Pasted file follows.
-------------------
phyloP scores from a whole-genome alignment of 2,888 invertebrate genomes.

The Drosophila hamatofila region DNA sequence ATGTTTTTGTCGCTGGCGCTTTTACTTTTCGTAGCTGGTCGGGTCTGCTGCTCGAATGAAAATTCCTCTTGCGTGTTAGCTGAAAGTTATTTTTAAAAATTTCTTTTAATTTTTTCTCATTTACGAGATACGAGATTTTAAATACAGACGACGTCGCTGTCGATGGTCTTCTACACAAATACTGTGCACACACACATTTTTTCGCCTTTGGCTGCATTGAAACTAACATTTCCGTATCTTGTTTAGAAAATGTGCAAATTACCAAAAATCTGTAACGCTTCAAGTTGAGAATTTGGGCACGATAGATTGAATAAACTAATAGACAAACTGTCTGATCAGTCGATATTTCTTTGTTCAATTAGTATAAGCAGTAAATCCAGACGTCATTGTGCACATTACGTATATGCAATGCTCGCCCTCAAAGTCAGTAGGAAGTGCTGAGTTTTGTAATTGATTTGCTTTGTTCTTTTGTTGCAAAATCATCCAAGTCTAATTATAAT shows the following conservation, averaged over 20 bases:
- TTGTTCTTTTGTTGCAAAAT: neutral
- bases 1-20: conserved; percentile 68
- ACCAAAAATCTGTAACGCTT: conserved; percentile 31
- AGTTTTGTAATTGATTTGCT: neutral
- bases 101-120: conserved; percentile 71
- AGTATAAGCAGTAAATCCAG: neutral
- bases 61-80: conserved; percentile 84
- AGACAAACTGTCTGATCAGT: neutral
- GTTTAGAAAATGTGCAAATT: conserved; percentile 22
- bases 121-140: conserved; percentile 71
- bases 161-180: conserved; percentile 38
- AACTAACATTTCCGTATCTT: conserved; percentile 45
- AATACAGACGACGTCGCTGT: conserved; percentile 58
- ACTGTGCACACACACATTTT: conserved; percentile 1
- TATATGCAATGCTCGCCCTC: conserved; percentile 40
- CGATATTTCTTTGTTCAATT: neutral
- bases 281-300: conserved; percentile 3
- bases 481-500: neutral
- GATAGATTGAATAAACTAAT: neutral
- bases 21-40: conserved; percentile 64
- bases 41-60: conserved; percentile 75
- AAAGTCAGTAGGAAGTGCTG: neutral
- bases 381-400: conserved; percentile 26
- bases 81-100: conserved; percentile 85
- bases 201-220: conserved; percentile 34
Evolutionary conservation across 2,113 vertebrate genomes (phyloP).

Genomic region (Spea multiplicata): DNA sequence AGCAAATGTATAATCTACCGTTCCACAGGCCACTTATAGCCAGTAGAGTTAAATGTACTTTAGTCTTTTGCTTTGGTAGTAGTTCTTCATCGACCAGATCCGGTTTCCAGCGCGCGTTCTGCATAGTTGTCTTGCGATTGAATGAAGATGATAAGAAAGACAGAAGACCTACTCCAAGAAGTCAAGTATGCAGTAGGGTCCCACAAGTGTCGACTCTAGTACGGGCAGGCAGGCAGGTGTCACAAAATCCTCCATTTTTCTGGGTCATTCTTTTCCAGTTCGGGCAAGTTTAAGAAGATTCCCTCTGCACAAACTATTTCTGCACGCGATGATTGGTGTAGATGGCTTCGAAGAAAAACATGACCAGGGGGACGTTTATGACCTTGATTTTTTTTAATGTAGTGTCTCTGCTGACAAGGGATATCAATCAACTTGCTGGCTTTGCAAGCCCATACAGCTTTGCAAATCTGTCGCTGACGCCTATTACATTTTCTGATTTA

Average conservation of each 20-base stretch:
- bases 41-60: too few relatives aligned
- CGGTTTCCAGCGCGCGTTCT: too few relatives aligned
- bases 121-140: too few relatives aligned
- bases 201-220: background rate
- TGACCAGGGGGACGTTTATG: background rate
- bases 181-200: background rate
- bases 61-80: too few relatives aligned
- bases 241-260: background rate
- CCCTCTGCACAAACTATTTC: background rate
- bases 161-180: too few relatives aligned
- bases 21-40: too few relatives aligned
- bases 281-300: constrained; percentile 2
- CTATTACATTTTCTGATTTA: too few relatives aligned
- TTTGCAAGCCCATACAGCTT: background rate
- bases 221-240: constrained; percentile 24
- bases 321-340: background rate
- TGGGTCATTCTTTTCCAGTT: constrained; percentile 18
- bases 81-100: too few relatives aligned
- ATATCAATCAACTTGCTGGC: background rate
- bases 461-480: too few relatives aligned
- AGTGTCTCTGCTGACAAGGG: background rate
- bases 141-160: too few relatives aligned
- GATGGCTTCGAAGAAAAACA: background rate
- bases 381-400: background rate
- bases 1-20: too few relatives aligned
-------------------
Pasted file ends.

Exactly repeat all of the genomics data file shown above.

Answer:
phyloP scores from a whole-genome alignment of 2,888 invertebrate genomes.

The Drosophila hamatofila region DNA sequence ATGTTTTTGTCGCTGGCGCTTTTACTTTTCGTAGCTGGTCGGGTCTGCTGCTCGAATGAAAATTCCTCTTGCGTGTTAGCTGAAAGTTATTTTTAAAAATTTCTTTTAATTTTTTCTCATTTACGAGATACGAGATTTTAAATACAGACGACGTCGCTGTCGATGGTCTTCTACACAAATACTGTGCACACACACATTTTTTCGCCTTTGGCTGCATTGAAACTAACATTTCCGTATCTTGTTTAGAAAATGTGCAAATTACCAAAAATCTGTAACGCTTCAAGTTGAGAATTTGGGCACGATAGATTGAATAAACTAATAGACAAACTGTCTGATCAGTCGATATTTCTTTGTTCAATTAGTATAAGCAGTAAATCCAGACGTCATTGTGCACATTACGTATATGCAATGCTCGCCCTCAAAGTCAGTAGGAAGTGCTGAGTTTTGTAATTGATTTGCTTTGTTCTTTTGTTGCAAAATCATCCAAGTCTAATTATAAT shows the following conservation, averaged over 20 bases:
- TTGTTCTTTTGTTGCAAAAT: neutral
- bases 1-20: conserved; percentile 68
- ACCAAAAATCTGTAACGCTT: conserved; percentile 31
- AGTTTTGTAATTGATTTGCT: neutral
- bases 101-120: conserved; percentile 71
- AGTATAAGCAGTAAATCCAG: neutral
- bases 61-80: conserved; percentile 84
- AGACAAACTGTCTGATCAGT: neutral
- GTTTAGAAAATGTGCAAATT: conserved; percentile 22
- bases 121-140: conserved; percentile 71
- bases 161-180: conserved; percentile 38
- AACTAACATTTCCGTATCTT: conserved; percentile 45
- AATACAGACGACGTCGCTGT: conserved; percentile 58
- ACTGTGCACACACACATTTT: conserved; percentile 1
- TATATGCAATGCTCGCCCTC: conserved; percentile 40
- CGATATTTCTTTGTTCAATT: neutral
- bases 281-300: conserved; percentile 3
- bases 481-500: neutral
- GATAGATTGAATAAACTAAT: neutral
- bases 21-40: conserved; percentile 64
- bases 41-60: conserved; percentile 75
- AAAGTCAGTAGGAAGTGCTG: neutral
- bases 381-400: conserved; percentile 26
- bases 81-100: conserved; percentile 85
- bases 201-220: conserved; percentile 34
Evolutionary conservation across 2,113 vertebrate genomes (phyloP).

Genomic region (Spea multiplicata): DNA sequence AGCAAATGTATAATCTACCGTTCCACAGGCCACTTATAGCCAGTAGAGTTAAATGTACTTTAGTCTTTTGCTTTGGTAGTAGTTCTTCATCGACCAGATCCGGTTTCCAGCGCGCGTTCTGCATAGTTGTCTTGCGATTGAATGAAGATGATAAGAAAGACAGAAGACCTACTCCAAGAAGTCAAGTATGCAGTAGGGTCCCACAAGTGTCGACTCTAGTACGGGCAGGCAGGCAGGTGTCACAAAATCCTCCATTTTTCTGGGTCATTCTTTTCCAGTTCGGGCAAGTTTAAGAAGATTCCCTCTGCACAAACTATTTCTGCACGCGATGATTGGTGTAGATGGCTTCGAAGAAAAACATGACCAGGGGGACGTTTATGACCTTGATTTTTTTTAATGTAGTGTCTCTGCTGACAAGGGATATCAATCAACTTGCTGGCTTTGCAAGCCCATACAGCTTTGCAAATCTGTCGCTGACGCCTATTACATTTTCTGATTTA

Average conservation of each 20-base stretch:
- bases 41-60: too few relatives aligned
- CGGTTTCCAGCGCGCGTTCT: too few relatives aligned
- bases 121-140: too few relatives aligned
- bases 201-220: background rate
- TGACCAGGGGGACGTTTATG: background rate
- bases 181-200: background rate
- bases 61-80: too few relatives aligned
- bases 241-260: background rate
- CCCTCTGCACAAACTATTTC: background rate
- bases 161-180: too few relatives aligned
- bases 21-40: too few relatives aligned
- bases 281-300: constrained; percentile 2
- CTATTACATTTTCTGATTTA: too few relatives aligned
- TTTGCAAGCCCATACAGCTT: background rate
- bases 221-240: constrained; percentile 24
- bases 321-340: background rate
- TGGGTCATTCTTTTCCAGTT: constrained; percentile 18
- bases 81-100: too few relatives aligned
- ATATCAATCAACTTGCTGGC: background rate
- bases 461-480: too few relatives aligned
- AGTGTCTCTGCTGACAAGGG: background rate
- bases 141-160: too few relatives aligned
- GATGGCTTCGAAGAAAAACA: background rate
- bases 381-400: background rate
- bases 1-20: too few relatives aligned